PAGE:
This is it people! Crunch time! We have only three days left until Halloween, that glorious, annual, sugar-soaked epitome of childhood joy. Is there really anything about this holiday that is not perfect for children? You get to play dress-up. You get to use your imagination and play pretend. You get to hang out with both family and friends. Everywhere you go, people hand you the one thing that you covet most, and are always told you cannot have: CANDY! For one shining moment, you are complete. Or at least you would have been if there were not an attack coming on this most pure expression of childhood.
I was perusing my local Front Porch Forum posts the other day, when I saw the scariest Halloween notice I have ever come across. Someone stated that their house would not be giving away candy on October 31st, but would instead be handing out healthy snacks. Obviously I dismissed this as the ranting of a deranged lunatic, and assumed that this announcement would be met with scorn and derision. You will be horrified to learn that this was not the case.
The next day’s installment of FPF contained not one, but several messages from local citizens stating that they too would not be distributing candy on Halloween. There were other people chiming in words of thanks for these brave people, and wondered if perhaps there was a way to know which houses would not have candy, the better to ruin their children’s experience. Seriously people?! Have we fallen this far?!
Let me say to you that candy, I will admit, is a sometimes food. If your child eats candy every day, not only does it ruin the magic of the special Halloween treats, but it is probably also not good for their health. I’m no health food nut, but I will concede that candy every day is not good. But it is not a never food. And my feeling (and this is only an assumption, I will admit) is that the parents who are pushing for no candy on Halloween are not the type who feed their kids candy every day. But do they not know what a treat is? Do they not know the joys of occasional excess? Is there no room in their life for mischief and adventure?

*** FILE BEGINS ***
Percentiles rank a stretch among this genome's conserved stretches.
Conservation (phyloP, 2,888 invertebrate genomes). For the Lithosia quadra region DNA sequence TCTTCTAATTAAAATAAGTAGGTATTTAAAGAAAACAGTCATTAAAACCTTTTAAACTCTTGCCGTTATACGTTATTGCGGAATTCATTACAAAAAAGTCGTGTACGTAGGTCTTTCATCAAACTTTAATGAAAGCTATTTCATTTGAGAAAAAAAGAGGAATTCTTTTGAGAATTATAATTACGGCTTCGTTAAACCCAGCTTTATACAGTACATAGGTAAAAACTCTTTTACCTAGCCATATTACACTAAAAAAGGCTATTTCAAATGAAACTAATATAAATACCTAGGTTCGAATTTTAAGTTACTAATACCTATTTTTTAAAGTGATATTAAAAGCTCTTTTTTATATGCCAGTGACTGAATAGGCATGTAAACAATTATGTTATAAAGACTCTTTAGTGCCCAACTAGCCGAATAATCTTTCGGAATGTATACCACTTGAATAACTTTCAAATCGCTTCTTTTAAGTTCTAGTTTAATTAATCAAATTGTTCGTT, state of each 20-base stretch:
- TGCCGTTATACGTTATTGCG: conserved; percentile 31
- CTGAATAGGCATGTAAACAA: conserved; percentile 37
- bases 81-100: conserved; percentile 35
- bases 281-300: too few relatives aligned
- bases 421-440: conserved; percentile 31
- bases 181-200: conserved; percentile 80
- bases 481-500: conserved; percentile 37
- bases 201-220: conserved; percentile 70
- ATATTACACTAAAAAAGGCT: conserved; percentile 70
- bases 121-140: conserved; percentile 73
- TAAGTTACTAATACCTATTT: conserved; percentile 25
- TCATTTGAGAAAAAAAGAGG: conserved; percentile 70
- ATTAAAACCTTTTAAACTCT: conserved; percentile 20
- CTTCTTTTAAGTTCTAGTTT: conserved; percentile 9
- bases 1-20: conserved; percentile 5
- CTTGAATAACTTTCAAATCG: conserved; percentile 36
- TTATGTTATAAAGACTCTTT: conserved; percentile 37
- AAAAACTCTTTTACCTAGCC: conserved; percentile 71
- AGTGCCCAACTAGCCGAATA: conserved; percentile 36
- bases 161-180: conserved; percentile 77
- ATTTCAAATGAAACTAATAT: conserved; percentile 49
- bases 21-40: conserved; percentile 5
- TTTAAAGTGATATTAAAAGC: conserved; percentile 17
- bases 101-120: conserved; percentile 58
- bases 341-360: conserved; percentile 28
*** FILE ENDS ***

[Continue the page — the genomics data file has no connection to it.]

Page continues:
There is an argument to be made that Halloween can still be fun without candy. That dressing up and wandering around the neighborhood with your friends is fun enough for everyone. This is a load of crap. Getting pretzels and pencils for trick-or-treat is the equivalent of getting only socks and underwear for Christmas, and no toys. Yeah, a pretzel or two is okay, but if that is the majority of what is in your sack then why even bother to go out? If I run downstairs on December 25th knowing that I am only getting tighty whiteys in all of those packages, opening them will hold far less appeal. Well, for kids anyway. As an adult, I do hope to get mostly socks and underwear in my stocking. Socks and underwear rule!
My point is this. If you don’t want your kids to eat candy, don’t send them trick-or-treating. Or rather, like so many evil parents out there, let your kids go out, and then eat most of the candy yourself. I have heard rumors of a vile candy fairy that steals candy from children. There are plenty of options for giving your kids less candy while not ruining it for the rest of us. And please, unless they have an actual health concern like diabetes or a serious allergy, let your kids have at least some candy. They’re kids, and this is a sometimes occasion. It’s only once a year. And as for my kids, they’ll be gorging themselves on as much sugar as they can stomach come November 1st. That is, unless you don’t give them any, in which case we will spend November 1st giving you some tricks. You have been warned.